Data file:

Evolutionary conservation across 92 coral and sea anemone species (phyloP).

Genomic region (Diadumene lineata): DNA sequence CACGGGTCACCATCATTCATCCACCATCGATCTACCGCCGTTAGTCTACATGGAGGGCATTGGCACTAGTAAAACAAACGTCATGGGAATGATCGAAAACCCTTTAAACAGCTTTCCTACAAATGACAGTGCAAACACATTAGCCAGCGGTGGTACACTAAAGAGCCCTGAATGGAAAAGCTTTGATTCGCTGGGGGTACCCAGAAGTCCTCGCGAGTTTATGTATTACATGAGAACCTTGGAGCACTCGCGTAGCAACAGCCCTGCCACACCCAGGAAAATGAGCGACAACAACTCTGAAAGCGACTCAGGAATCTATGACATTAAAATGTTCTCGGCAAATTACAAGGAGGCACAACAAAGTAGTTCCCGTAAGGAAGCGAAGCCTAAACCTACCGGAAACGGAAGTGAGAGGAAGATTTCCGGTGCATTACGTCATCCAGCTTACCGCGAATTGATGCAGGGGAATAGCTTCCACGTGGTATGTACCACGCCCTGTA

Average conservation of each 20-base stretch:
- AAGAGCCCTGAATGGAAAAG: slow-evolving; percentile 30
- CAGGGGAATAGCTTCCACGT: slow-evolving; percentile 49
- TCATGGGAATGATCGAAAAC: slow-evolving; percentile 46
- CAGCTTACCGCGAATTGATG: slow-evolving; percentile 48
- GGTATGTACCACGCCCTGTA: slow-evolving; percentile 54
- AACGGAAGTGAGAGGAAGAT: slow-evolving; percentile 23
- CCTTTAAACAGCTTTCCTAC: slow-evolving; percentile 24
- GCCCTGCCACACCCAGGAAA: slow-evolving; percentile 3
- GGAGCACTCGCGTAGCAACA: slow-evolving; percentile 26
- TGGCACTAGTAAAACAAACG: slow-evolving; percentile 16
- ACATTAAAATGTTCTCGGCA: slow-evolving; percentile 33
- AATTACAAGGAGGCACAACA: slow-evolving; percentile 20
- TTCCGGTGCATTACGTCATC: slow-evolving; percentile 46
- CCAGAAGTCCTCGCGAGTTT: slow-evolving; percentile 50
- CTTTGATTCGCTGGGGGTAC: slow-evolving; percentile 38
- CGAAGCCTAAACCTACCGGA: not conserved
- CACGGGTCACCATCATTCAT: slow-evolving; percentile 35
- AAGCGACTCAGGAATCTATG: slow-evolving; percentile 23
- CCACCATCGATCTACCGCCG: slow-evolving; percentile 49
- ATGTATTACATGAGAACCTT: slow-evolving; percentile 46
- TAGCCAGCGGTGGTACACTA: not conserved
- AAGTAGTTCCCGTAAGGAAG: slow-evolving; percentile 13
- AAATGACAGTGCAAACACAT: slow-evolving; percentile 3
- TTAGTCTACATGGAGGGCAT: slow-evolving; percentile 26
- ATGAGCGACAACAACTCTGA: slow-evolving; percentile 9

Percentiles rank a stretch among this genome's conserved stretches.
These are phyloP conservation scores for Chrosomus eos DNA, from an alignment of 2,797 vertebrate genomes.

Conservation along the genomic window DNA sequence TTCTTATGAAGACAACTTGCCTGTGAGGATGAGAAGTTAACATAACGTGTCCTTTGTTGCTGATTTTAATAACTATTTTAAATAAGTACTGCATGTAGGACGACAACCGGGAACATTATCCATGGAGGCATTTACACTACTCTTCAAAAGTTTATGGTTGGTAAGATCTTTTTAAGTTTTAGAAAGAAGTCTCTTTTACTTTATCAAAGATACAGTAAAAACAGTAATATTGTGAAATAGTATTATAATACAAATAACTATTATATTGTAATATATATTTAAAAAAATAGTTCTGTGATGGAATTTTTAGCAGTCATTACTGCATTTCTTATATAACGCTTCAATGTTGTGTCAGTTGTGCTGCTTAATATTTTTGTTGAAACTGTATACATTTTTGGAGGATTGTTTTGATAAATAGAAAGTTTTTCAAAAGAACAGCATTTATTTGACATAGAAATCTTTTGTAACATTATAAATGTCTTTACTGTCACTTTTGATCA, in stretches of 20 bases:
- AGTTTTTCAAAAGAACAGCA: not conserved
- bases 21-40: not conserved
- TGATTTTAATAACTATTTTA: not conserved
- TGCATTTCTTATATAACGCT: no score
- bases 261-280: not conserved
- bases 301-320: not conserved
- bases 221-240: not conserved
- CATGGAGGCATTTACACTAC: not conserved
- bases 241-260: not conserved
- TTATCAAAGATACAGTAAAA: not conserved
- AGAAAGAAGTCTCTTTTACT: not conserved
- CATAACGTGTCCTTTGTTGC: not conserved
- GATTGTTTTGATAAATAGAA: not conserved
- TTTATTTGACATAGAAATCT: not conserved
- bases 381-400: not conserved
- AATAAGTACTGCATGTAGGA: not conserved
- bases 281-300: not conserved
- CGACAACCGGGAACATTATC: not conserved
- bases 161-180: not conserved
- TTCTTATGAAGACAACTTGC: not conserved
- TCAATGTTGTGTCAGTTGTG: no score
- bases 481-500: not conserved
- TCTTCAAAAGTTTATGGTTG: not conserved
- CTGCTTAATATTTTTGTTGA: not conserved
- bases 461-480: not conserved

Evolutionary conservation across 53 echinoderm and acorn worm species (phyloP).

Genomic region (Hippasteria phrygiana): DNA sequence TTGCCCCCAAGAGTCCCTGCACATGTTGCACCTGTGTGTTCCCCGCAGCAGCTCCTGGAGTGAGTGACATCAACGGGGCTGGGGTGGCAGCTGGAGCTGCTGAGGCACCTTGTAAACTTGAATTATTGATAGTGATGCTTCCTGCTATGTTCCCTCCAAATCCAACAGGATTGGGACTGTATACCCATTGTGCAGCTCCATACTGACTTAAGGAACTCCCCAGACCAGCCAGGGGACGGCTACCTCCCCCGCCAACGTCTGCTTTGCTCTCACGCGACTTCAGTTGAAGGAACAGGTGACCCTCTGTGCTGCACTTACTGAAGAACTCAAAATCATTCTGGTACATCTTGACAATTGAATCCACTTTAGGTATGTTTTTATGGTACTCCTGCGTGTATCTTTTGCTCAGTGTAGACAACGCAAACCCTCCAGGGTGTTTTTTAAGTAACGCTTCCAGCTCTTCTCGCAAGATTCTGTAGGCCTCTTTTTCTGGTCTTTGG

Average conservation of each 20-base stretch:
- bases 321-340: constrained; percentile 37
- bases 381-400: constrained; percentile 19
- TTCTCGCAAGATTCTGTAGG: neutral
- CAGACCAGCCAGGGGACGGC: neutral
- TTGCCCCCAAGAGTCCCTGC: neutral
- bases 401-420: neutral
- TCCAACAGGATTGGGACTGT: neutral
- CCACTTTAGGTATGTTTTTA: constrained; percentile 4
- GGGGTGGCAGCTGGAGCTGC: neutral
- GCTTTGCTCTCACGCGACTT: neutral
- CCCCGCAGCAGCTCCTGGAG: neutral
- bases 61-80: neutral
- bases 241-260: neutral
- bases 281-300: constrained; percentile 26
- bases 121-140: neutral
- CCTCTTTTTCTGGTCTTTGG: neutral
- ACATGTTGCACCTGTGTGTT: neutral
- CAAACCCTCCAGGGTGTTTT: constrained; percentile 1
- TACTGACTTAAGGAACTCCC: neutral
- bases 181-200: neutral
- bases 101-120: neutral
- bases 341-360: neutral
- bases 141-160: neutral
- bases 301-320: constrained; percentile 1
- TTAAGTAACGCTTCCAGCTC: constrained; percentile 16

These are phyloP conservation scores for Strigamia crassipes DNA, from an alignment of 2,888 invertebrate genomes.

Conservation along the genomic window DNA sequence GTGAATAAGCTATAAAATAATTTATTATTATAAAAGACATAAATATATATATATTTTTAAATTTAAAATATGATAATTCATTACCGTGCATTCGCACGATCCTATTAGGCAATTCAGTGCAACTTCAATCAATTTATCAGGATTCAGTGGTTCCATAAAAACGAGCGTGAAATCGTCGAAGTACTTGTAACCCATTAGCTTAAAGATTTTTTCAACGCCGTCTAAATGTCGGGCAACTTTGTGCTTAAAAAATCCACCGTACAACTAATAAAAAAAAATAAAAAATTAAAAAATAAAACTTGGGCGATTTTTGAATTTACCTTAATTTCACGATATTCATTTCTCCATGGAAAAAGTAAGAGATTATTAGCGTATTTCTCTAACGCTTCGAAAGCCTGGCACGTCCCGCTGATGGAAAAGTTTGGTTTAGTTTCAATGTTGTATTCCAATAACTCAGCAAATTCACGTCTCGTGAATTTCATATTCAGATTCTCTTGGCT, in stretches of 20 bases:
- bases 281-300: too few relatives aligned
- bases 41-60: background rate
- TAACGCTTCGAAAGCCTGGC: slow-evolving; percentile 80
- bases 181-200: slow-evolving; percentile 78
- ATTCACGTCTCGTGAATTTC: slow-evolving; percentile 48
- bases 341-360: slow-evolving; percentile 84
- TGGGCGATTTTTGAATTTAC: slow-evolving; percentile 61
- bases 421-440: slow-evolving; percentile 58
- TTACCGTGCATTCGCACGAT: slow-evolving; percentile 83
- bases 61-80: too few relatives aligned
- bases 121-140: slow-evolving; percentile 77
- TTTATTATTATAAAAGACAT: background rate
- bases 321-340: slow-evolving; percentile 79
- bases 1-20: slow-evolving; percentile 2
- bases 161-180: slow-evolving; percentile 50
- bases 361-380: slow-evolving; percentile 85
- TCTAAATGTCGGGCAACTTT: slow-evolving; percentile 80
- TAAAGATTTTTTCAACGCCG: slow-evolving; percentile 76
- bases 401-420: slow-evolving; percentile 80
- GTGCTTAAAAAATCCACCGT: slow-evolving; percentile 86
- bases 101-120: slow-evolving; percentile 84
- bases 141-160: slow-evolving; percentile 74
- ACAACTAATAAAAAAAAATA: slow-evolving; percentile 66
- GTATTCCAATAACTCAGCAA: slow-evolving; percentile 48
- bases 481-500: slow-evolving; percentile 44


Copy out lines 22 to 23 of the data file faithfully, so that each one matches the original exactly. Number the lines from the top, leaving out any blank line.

- CCACCATCGATCTACCGCCG: slow-evolving; percentile 49
- ATGTATTACATGAGAACCTT: slow-evolving; percentile 46